Arguing parents upset children more than those who separate
Parents who argue are more likely to make their children unhappy than those who live apart, a report has claimed.
Conflict within a family causes children 10 times more distress than living in single parents households, the study by the Children’s Society concluded.
Of 7,000 children aged 10 to 15 who were surveyed, those who said their family "gets along well together" were found to be on average around 20 per cent happier than those who did not, regardless of their family structure.
By contrast, children living in lone parent households were said to be 2 per cent unhappier than those living with both birth parents.
Bob Reitemeier, chief executive of the Children’s Society, said: “In terms of marriage, this report shows that children living with married couples do report slightly higher levels of wellbeing, but it’s not significant. What really matters to children is that their parents get along, whether they live together or not.”
The findings contradict a 2007 report by the Centre for Social Justice (CSJ), the think tank founded by the former Conservative leader Iain Duncan Smith, which made a clear link between marriage and the wellbeing of children.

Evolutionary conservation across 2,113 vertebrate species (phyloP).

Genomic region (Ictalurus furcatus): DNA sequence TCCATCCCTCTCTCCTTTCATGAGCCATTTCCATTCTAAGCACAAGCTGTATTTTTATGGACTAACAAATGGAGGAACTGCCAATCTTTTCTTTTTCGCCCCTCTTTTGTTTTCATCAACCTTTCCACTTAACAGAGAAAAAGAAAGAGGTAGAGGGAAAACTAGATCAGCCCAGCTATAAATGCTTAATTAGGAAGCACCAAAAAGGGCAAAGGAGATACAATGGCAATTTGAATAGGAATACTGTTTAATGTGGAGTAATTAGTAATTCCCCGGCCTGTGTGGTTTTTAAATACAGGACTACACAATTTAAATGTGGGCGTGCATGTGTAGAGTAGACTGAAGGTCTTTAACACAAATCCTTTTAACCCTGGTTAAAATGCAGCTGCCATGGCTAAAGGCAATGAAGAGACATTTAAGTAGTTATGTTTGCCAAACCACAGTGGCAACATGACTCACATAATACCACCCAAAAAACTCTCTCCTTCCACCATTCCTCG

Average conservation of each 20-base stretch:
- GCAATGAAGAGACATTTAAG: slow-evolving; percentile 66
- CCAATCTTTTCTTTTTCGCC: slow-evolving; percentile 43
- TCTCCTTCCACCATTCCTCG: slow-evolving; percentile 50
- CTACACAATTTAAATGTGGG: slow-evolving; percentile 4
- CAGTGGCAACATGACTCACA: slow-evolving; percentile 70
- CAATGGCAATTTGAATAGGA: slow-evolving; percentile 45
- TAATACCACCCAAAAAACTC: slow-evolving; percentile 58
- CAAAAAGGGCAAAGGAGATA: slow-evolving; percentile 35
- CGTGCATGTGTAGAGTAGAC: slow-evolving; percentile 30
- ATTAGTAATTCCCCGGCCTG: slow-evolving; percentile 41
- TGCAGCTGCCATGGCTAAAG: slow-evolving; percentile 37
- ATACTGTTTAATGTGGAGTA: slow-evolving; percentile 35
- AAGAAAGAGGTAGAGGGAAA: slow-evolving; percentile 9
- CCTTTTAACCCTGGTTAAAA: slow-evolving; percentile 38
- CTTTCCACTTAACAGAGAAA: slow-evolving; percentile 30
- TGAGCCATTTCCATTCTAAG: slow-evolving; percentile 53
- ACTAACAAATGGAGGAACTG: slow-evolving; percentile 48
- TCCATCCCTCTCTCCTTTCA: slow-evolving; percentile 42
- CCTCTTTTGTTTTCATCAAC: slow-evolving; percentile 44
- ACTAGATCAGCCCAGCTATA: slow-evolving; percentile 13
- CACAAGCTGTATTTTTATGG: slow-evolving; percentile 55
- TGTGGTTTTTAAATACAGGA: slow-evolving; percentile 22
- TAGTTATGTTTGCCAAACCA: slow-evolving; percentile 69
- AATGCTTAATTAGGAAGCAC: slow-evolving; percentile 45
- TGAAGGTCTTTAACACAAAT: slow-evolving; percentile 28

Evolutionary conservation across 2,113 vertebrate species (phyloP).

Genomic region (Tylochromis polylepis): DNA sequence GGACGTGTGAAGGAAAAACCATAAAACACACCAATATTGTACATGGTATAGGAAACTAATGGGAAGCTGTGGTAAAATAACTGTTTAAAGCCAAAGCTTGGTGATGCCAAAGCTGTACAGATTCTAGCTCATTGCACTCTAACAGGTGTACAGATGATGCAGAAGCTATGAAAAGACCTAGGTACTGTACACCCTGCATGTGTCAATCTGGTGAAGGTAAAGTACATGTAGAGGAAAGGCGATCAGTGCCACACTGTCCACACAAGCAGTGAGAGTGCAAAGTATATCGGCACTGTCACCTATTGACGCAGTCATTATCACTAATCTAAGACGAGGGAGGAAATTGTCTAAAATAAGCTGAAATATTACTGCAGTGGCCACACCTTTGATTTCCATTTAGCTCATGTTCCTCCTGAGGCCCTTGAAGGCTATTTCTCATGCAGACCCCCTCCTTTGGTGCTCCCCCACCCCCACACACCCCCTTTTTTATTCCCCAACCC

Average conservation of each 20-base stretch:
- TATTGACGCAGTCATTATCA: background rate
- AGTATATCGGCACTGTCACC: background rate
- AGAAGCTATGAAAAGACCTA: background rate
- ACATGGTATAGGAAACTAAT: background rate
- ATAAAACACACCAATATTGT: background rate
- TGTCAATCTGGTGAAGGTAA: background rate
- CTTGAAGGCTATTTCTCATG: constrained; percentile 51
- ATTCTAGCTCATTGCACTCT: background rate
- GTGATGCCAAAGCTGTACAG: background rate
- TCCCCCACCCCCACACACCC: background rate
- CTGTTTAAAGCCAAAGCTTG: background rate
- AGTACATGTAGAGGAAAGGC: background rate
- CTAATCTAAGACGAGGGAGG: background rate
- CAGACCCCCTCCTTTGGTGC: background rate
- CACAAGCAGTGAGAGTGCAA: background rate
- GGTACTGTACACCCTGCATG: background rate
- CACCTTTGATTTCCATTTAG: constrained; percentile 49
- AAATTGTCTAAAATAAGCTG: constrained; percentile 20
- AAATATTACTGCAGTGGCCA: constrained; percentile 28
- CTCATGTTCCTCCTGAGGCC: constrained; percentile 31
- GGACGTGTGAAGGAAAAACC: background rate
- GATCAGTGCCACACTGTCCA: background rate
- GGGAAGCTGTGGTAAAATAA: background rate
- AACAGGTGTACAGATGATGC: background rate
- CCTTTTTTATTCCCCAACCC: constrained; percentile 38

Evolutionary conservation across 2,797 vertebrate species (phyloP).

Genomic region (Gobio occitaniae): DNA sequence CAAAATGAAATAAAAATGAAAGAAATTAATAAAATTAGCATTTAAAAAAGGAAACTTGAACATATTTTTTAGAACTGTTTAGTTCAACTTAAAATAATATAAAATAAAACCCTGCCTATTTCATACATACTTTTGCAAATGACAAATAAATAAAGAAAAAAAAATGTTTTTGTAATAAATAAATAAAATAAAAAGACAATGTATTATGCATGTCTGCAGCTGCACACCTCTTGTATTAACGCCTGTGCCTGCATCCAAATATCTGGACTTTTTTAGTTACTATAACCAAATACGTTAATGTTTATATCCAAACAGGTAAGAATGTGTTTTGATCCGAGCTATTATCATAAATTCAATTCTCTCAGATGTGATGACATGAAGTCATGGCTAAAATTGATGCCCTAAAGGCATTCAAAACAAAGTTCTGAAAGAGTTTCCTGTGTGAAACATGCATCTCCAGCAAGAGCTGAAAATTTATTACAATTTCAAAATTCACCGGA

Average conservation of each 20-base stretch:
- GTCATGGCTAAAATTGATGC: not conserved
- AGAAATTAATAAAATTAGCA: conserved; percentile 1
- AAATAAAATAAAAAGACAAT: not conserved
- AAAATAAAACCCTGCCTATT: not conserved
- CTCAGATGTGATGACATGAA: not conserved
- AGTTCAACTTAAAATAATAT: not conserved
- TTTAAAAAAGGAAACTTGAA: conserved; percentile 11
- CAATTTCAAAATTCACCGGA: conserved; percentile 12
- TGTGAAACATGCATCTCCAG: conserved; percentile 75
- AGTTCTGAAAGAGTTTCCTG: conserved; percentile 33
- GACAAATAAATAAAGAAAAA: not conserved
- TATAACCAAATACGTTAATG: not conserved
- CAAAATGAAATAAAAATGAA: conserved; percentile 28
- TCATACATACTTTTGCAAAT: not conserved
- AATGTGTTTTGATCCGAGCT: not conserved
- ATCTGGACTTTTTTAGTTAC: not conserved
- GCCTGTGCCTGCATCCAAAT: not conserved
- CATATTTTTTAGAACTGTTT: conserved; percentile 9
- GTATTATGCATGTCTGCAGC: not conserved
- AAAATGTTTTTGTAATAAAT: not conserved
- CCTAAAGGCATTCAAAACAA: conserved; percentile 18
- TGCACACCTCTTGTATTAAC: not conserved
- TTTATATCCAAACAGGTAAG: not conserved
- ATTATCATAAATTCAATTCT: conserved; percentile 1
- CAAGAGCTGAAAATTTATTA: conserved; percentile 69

The survey, conducted by YouGov, found that children who did not grow up in two-parent families were 75 per cent more likely to fail educationally, 70 per cent more likely to become addicted to drugs, and 50 per cent more likely to develop an alcohol problem.
But Maria Miller, shadow minister for family, said yesterday the that new findings show good relationships in the home are just as important to a child's wellbeing as living with married parents.
"This report highlights yet again that the strength of family life is determined by the relationships within that family. The most important influence on our childhood is the family we grow up in. Good parenting and good relationships between parents is critical in shaping the next generation," she said.
The new findings from the Children's Society, in collaboration with the University of York, have been released a year on from the publication of the Good Childhood Inquiry, a landmark independent report into modern childhood commissioned by children's charity. Source